How to Effectively Brand Your Business

There are so many companies that think they’ve branded themselves successfully because they have a logo, tag lines and company colors. However, these things do not make a successful brand; they are only part of the brand experience. A brand is built through the experiences of your customers and clients. It can only be spread through word of mouth because it has everything to do with how people perceive your company and how they feel about it. Advertising and marketing strategies only reinforce the sentiment.

There is one fundamental question that a logo or tag lines cannot answer – why? Why do you do what you do? Branding is more than getting recognized as a legitimate company. It is the expression of the soul of your company; the values and the beliefs that motivated you to build it and that continue to drive the company forward. It is the communication of the bigger picture, beyond profits.

A brand is defined and shaped by the experience that you create for your customers through the intangibles of business like customer service, social media communication and in-store interaction, the unique value proposition and the emotional selling points you inspire. Take for example large companies like Apple and McDonald’s, or a smaller one like Real California Milk. Each one evokes a unique, unmistakable feeling, image and set of expectations just by sheer mention of the name.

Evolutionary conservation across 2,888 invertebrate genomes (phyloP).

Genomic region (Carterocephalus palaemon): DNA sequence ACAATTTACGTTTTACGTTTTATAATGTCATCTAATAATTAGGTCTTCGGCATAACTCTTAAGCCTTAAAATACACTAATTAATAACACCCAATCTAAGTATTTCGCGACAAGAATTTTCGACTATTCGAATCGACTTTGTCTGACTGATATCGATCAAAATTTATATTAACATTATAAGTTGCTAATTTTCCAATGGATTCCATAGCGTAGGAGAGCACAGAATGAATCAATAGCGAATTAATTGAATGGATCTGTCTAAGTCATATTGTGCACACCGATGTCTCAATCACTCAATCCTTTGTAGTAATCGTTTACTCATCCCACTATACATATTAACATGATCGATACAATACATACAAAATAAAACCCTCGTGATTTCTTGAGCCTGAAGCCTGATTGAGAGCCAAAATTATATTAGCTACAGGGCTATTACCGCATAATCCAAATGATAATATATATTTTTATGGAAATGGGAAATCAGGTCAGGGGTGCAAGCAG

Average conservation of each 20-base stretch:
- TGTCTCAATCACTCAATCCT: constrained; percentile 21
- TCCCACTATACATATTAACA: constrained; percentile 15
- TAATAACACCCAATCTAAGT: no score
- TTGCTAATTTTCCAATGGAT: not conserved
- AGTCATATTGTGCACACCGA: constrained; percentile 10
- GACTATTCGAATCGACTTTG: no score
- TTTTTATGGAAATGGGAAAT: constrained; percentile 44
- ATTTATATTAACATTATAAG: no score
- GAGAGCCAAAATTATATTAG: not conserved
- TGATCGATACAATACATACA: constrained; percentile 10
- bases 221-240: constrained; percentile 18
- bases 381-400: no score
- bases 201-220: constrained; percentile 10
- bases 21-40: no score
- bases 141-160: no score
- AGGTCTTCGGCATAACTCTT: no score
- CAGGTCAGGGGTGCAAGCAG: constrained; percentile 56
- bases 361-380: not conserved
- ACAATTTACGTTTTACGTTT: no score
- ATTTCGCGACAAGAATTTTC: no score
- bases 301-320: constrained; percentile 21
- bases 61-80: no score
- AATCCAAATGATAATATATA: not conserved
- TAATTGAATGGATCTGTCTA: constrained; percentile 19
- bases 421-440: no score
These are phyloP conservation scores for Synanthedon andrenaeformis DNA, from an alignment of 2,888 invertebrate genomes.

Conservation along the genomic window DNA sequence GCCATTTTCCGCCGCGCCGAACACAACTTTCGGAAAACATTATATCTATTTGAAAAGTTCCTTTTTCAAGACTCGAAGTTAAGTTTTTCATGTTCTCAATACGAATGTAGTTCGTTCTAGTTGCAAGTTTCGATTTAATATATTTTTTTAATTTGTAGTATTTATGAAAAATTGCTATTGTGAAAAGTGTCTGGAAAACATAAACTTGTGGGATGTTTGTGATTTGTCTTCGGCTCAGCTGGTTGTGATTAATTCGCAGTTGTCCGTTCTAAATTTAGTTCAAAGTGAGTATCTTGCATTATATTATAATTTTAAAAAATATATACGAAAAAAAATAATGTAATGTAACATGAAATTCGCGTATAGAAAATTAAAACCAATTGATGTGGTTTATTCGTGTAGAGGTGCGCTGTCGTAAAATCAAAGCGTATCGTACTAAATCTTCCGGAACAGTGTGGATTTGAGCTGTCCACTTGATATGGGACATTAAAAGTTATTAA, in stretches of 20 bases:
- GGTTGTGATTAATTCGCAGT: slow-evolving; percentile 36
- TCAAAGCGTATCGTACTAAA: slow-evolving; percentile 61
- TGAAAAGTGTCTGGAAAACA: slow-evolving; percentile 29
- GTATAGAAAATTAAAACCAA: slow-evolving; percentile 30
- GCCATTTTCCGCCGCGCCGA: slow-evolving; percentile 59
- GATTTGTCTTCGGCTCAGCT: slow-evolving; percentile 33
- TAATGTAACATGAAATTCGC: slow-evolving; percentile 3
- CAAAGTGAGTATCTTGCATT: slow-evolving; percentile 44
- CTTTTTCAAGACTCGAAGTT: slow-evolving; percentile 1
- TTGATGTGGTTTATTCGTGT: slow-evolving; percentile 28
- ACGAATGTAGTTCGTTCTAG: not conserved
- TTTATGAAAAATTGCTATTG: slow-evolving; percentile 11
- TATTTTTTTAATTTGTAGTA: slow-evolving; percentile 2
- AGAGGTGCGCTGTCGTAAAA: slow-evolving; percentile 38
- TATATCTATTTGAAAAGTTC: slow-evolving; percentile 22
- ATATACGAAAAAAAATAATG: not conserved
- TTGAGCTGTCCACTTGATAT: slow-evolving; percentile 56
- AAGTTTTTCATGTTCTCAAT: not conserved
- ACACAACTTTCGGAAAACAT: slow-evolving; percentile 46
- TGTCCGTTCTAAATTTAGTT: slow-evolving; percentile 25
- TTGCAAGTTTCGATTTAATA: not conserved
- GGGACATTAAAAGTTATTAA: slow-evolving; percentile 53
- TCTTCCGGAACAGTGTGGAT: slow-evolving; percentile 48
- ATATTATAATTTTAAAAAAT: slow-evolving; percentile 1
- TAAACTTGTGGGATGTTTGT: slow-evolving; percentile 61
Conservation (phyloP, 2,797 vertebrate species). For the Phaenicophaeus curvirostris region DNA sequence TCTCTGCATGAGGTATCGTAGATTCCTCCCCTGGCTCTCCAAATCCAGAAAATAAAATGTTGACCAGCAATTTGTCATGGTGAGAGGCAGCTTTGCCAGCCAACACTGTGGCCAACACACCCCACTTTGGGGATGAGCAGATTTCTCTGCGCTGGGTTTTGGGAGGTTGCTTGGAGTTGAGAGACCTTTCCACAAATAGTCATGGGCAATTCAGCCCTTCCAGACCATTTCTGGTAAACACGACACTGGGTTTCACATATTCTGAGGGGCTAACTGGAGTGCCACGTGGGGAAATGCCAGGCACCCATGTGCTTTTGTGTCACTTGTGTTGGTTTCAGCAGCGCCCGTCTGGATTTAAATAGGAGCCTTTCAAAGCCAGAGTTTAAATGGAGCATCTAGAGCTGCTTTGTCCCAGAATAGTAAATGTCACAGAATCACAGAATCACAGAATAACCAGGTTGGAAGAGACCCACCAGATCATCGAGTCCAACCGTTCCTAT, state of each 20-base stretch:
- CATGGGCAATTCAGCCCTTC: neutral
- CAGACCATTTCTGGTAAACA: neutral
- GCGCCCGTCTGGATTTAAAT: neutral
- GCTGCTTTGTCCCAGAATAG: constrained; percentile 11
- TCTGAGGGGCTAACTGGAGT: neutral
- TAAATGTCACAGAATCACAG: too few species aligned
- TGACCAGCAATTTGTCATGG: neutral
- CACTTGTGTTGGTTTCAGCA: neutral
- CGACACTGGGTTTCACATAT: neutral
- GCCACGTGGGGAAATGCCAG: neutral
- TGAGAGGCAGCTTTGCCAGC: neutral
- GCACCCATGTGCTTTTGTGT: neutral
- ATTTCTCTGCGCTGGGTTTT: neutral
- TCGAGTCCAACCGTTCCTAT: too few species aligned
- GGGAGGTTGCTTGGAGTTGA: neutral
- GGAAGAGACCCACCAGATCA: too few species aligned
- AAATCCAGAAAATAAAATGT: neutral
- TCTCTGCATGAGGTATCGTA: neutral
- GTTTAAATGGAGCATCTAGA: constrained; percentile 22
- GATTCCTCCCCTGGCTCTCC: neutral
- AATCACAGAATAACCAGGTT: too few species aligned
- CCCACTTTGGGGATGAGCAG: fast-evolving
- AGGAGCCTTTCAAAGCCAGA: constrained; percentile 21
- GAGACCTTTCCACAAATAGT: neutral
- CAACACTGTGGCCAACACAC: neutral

Understand and Appreciate

Understand your audience – who they are, how they live, what motivates them, what fears and frustrations they have and their expectations. It is the most important part of branding your business. If you do not understand the people you’re reaching out to and appreciate them, how can you reach them effectively? This knowledge will allow you to develop products or services that are specifically targeted to the things they need and the ability to offer it to them in a way that will provide real tangible and emotional value.

If you are not a startup, but an established business, it is also important to be aware of how people already feel about your company. Conduct surveys and leverage social media to get in touch with the place your company has in the lives of your customers. Research, driven by a genuine curiosity and interest in your consumer base, will go a long way toward understanding them and developing a branding strategy that will appeal to them.

Differentiate Yourself

Sometimes, understanding your audience is the easy part. It is also important to understand your business. How do you differ from your competitors? The answer to this question must go beyond features, benefits or price. It is about the values, beliefs, motivation and ideals that affect the service and mentality of your business. You must be preferentially different. The “experience” of your customers must be unique, positive, and even addictive if possible. (A fishing expedition in my younger years was never complete without a trip through the McDonald’s Drive-Thru). The message you convey about your company should resonate and encompass a distinctly positive feeling.

A great way to do this is to think of five adjectives that you want to come to mind when someone thinks about your company. Then find different ways to evoke those feelings through all of the points of contact that you offer. This includes your physical space, your website, your advertising, customer service, and your public relations.  All should foster that uniquely positive customer experience that is unmistakably you.